Secondly, in our present age when it has become so common to speak of and even complain of reduced attention span and extremely limited concentration abilities, watching a performance of this dance form from thousands of years ago in itself is a great lesson in developing and practicing deep concentration skills.

~ Photos by Suhas Mehra

For my previous post on the Mohan Veena performance at SPIC-MACAY convention, click here.

Linking this post with ABC Wednesday, A: A is for Anguliyankam

Monday, 14 July 2014

Work and Spirituality

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A new post in the series - Reminders to self

“It is the spirit or consciousness in which the work is done that matters most; the outer form can vary greatly for different natures” (Letters on Yoga, Vol 2, p. 671).
Sri Aurobindo speaks of this truth in his letters on Sadhana of Works (Karmayoga), emphasizing that all work is ultimately Divine’s work and all work is equal in the eyes of the Divine.

Throughout my ‘work’ life, since completing my Masters’ in 1988 until now, I have always been engaged in some type of academic work – either as a teacher, researcher, or even a small stint as an educational administrator. I remember a conversation with a colleague from many years ago when I was still working full-time as a university professor. I had mentioned to her that I wondered sometimes what it would be like to be a worker on an assembly line in a factory where one is simply and repeatedly and almost mechanically doing what one has been trained to do. Keep putting the screw in a certain mechanical part of an instrument, for example. One keeps doing it and doing it and doing it….and years pass by. I have reflected many times about this statement – why did it come out? Was it just an unconscious utterance? Or was there something more to it?

To read more, go to Social Potpourri

Want more on this topic of Work and Spirituality? Click: So, What Are You Working On?

Click here to read more posts in the series, Reminders to self

Saturday, 12 July 2014

What is a Nation?

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A new post in the series - Satyam Shivam Sundaram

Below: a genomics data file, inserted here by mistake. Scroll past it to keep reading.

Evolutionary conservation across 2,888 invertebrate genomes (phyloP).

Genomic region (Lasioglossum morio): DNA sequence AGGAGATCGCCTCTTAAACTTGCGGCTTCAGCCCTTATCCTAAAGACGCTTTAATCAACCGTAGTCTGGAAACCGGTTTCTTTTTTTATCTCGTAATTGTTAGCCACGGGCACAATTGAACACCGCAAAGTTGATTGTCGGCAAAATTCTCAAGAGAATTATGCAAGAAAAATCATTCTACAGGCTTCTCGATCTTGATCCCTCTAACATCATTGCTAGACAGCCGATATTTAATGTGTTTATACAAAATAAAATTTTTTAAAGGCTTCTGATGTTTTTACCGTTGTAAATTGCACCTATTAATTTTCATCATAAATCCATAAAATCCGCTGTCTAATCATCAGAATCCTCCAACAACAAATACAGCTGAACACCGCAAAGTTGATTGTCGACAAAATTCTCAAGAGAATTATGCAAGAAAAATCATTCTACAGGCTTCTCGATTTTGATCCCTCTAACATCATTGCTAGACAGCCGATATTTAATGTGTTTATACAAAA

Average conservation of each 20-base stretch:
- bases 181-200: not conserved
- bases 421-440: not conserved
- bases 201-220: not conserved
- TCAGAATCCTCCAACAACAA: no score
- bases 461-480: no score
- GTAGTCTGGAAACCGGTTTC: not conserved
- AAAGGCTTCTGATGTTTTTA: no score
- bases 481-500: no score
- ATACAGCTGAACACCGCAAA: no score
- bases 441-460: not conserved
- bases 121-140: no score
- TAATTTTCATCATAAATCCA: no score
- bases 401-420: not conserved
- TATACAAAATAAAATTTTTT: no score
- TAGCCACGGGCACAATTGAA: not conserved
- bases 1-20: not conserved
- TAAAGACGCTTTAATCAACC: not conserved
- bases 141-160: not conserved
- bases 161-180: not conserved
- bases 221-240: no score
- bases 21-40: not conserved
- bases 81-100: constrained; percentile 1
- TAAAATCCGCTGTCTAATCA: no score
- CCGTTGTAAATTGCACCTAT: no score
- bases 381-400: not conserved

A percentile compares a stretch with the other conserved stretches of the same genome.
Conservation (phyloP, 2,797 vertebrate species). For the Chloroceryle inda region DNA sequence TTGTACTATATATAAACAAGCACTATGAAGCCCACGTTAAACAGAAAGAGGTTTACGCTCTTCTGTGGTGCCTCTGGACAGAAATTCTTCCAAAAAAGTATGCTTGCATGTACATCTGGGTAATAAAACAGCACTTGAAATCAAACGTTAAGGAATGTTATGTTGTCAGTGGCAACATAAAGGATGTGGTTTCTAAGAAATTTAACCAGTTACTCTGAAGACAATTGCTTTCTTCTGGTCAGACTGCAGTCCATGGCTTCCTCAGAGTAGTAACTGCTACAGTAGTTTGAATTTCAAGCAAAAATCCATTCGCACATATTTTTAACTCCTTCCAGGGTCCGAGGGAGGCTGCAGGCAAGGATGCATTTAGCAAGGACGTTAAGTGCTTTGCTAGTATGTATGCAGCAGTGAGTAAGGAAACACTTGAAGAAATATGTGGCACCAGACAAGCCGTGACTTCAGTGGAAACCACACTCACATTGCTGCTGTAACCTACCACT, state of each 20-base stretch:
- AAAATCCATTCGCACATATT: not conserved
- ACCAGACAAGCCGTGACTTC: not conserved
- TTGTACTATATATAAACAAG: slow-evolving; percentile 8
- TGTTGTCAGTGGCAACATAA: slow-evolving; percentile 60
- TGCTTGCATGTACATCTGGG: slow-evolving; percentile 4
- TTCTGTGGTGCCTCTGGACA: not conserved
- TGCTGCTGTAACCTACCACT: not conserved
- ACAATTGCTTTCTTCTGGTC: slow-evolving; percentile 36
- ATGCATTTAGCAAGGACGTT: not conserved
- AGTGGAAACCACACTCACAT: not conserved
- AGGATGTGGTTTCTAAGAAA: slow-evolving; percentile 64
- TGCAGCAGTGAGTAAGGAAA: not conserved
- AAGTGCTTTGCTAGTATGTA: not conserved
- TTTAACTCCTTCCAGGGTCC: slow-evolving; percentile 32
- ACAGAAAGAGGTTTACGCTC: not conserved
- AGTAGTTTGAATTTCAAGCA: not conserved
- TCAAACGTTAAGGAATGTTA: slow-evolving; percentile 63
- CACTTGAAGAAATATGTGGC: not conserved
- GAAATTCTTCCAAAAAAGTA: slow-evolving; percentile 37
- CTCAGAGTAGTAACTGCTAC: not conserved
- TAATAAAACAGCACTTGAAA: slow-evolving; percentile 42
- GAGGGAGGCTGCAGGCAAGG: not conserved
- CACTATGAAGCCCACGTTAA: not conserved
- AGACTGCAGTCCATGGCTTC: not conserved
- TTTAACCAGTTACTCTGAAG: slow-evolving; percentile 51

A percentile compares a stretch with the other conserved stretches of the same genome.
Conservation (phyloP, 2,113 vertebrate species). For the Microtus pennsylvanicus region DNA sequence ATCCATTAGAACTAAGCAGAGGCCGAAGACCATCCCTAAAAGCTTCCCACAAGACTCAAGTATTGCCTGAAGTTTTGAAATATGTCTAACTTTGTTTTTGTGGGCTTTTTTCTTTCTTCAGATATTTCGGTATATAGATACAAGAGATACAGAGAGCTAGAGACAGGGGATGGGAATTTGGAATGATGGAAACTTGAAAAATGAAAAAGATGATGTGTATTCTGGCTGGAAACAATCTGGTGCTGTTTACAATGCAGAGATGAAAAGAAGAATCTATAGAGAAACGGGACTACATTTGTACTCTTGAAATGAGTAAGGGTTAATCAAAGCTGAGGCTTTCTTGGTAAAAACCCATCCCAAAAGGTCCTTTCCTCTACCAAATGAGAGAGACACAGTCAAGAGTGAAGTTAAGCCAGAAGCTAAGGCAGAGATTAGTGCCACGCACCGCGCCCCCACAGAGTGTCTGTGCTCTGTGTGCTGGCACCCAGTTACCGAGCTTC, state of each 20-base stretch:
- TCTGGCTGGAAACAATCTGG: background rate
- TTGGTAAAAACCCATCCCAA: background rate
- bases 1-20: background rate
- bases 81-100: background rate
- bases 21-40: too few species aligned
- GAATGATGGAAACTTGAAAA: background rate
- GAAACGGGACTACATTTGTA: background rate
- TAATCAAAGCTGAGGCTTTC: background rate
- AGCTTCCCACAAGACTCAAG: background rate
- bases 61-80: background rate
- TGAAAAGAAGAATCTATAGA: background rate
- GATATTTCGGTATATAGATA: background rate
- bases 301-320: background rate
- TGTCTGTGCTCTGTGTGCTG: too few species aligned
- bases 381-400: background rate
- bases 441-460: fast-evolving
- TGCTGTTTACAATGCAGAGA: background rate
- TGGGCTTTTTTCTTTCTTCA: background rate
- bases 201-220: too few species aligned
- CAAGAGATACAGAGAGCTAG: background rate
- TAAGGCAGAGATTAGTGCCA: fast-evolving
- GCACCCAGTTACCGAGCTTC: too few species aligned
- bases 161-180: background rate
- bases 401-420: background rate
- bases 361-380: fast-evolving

A series featuring inspiring words from various sources, words that speak of timeless truths, words that remind me of the deeper and hidden truth behind surface events and phenomena, words that shine light when all seems dark, words that are just what I need - for this moment and for all times to come.

I have been re-reading Rabindranath Tagore's The Home and The World, a book I really like and have read a few times already. When reading it this time around it very strongly occurred to me that the different perspectives about love for one's nation and the idea of nation as a Mother as portrayed through the characters of Sandeep and Nikhil reflect quite well the dilemma Tagore might have had in his mind at one point of time about these things. If I remember correctly in his essays on Nationalism (which I read many years ago), he explored these ideas in a much more profound way. Maybe I should revisit those essays again after finishing this novel, to be more sure.

But this post is not about Tagore or about this novel. Perhaps there may be a post on that sometime in the future. For now, I wish to speak of something related to this very title of "The Home and the World", some thoughts which were actually inspired by a few recent reflections and observations occupying my mind before I started reading Tagore's work.

In today's age it has almost become fashionable among some sections of the educated, socially upward-mobile elite, especially in India, to think and speak of oneself as a "world" citizen. It has also become fashionable among these people to look a bit skeptically, even cynically at the idea of nationalism or love for one's nation. Such an attitude is considered parochial, narrow, chauvinistic and even conservative. Some of these 'global' citizens even go to the extent of using the word "zealot" in all its negative connotation to speak of those who consider themselves 'nationalists'.

Sometime ago I found myself thinking about why is it so. I could think of several reasons, based on my observations, experiences and interactions. But none of that made much good sense to me or sounded fully correct. Maybe because the social science training in me kept me occupied with exploring the why of people's attitudes, reactions, opinions, biases. None of that really helps address any serious question, because none of that really matters. People's opinions are...well, mere opinions. Subject to change. All the time. Any time.

I came to the realization that I wasn't really focusing on the key idea. The idea of nation. What is a nation? And what does it mean to love one's nation?

Until I came across something in my email. A reminder from one of my teachers. He shared the following excerpt from Sri Aurobindo in another context and my mind was at rest after reading this.